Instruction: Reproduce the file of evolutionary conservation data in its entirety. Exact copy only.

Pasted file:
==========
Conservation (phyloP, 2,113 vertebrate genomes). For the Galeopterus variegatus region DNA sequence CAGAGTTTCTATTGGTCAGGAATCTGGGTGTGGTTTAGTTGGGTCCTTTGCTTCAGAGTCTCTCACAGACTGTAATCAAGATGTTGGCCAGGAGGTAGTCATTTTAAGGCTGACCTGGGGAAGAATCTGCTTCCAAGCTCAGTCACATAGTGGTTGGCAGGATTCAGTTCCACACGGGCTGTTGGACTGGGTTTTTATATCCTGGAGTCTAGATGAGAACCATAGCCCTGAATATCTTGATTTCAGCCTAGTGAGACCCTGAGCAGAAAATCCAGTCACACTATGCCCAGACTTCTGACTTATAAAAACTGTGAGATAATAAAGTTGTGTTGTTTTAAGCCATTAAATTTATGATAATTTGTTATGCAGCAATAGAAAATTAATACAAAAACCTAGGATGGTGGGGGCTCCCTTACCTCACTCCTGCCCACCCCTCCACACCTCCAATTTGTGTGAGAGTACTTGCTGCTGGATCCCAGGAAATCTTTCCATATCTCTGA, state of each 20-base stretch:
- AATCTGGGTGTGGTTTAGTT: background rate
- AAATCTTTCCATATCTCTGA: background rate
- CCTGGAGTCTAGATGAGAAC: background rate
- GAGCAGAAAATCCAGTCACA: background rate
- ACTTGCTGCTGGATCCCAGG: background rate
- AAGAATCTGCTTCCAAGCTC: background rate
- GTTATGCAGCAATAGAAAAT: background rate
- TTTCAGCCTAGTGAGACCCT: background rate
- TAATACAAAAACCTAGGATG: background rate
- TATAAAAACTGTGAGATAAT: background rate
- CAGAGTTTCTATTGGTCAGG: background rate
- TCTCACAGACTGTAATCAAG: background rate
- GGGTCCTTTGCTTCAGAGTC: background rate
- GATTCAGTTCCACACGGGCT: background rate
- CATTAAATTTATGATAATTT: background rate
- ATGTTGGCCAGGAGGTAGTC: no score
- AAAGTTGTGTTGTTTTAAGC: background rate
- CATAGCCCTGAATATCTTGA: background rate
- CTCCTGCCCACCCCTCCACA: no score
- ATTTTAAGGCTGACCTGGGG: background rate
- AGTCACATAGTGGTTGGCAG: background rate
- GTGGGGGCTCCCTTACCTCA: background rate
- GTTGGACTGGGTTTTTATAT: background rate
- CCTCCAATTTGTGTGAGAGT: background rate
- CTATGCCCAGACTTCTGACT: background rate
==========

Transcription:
Conservation (phyloP, 2,113 vertebrate genomes). For the Galeopterus variegatus region DNA sequence CAGAGTTTCTATTGGTCAGGAATCTGGGTGTGGTTTAGTTGGGTCCTTTGCTTCAGAGTCTCTCACAGACTGTAATCAAGATGTTGGCCAGGAGGTAGTCATTTTAAGGCTGACCTGGGGAAGAATCTGCTTCCAAGCTCAGTCACATAGTGGTTGGCAGGATTCAGTTCCACACGGGCTGTTGGACTGGGTTTTTATATCCTGGAGTCTAGATGAGAACCATAGCCCTGAATATCTTGATTTCAGCCTAGTGAGACCCTGAGCAGAAAATCCAGTCACACTATGCCCAGACTTCTGACTTATAAAAACTGTGAGATAATAAAGTTGTGTTGTTTTAAGCCATTAAATTTATGATAATTTGTTATGCAGCAATAGAAAATTAATACAAAAACCTAGGATGGTGGGGGCTCCCTTACCTCACTCCTGCCCACCCCTCCACACCTCCAATTTGTGTGAGAGTACTTGCTGCTGGATCCCAGGAAATCTTTCCATATCTCTGA, state of each 20-base stretch:
- AATCTGGGTGTGGTTTAGTT: background rate
- AAATCTTTCCATATCTCTGA: background rate
- CCTGGAGTCTAGATGAGAAC: background rate
- GAGCAGAAAATCCAGTCACA: background rate
- ACTTGCTGCTGGATCCCAGG: background rate
- AAGAATCTGCTTCCAAGCTC: background rate
- GTTATGCAGCAATAGAAAAT: background rate
- TTTCAGCCTAGTGAGACCCT: background rate
- TAATACAAAAACCTAGGATG: background rate
- TATAAAAACTGTGAGATAAT: background rate
- CAGAGTTTCTATTGGTCAGG: background rate
- TCTCACAGACTGTAATCAAG: background rate
- GGGTCCTTTGCTTCAGAGTC: background rate
- GATTCAGTTCCACACGGGCT: background rate
- CATTAAATTTATGATAATTT: background rate
- ATGTTGGCCAGGAGGTAGTC: no score
- AAAGTTGTGTTGTTTTAAGC: background rate
- CATAGCCCTGAATATCTTGA: background rate
- CTCCTGCCCACCCCTCCACA: no score
- ATTTTAAGGCTGACCTGGGG: background rate
- AGTCACATAGTGGTTGGCAG: background rate
- GTGGGGGCTCCCTTACCTCA: background rate
- GTTGGACTGGGTTTTTATAT: background rate
- CCTCCAATTTGTGTGAGAGT: background rate
- CTATGCCCAGACTTCTGACT: background rate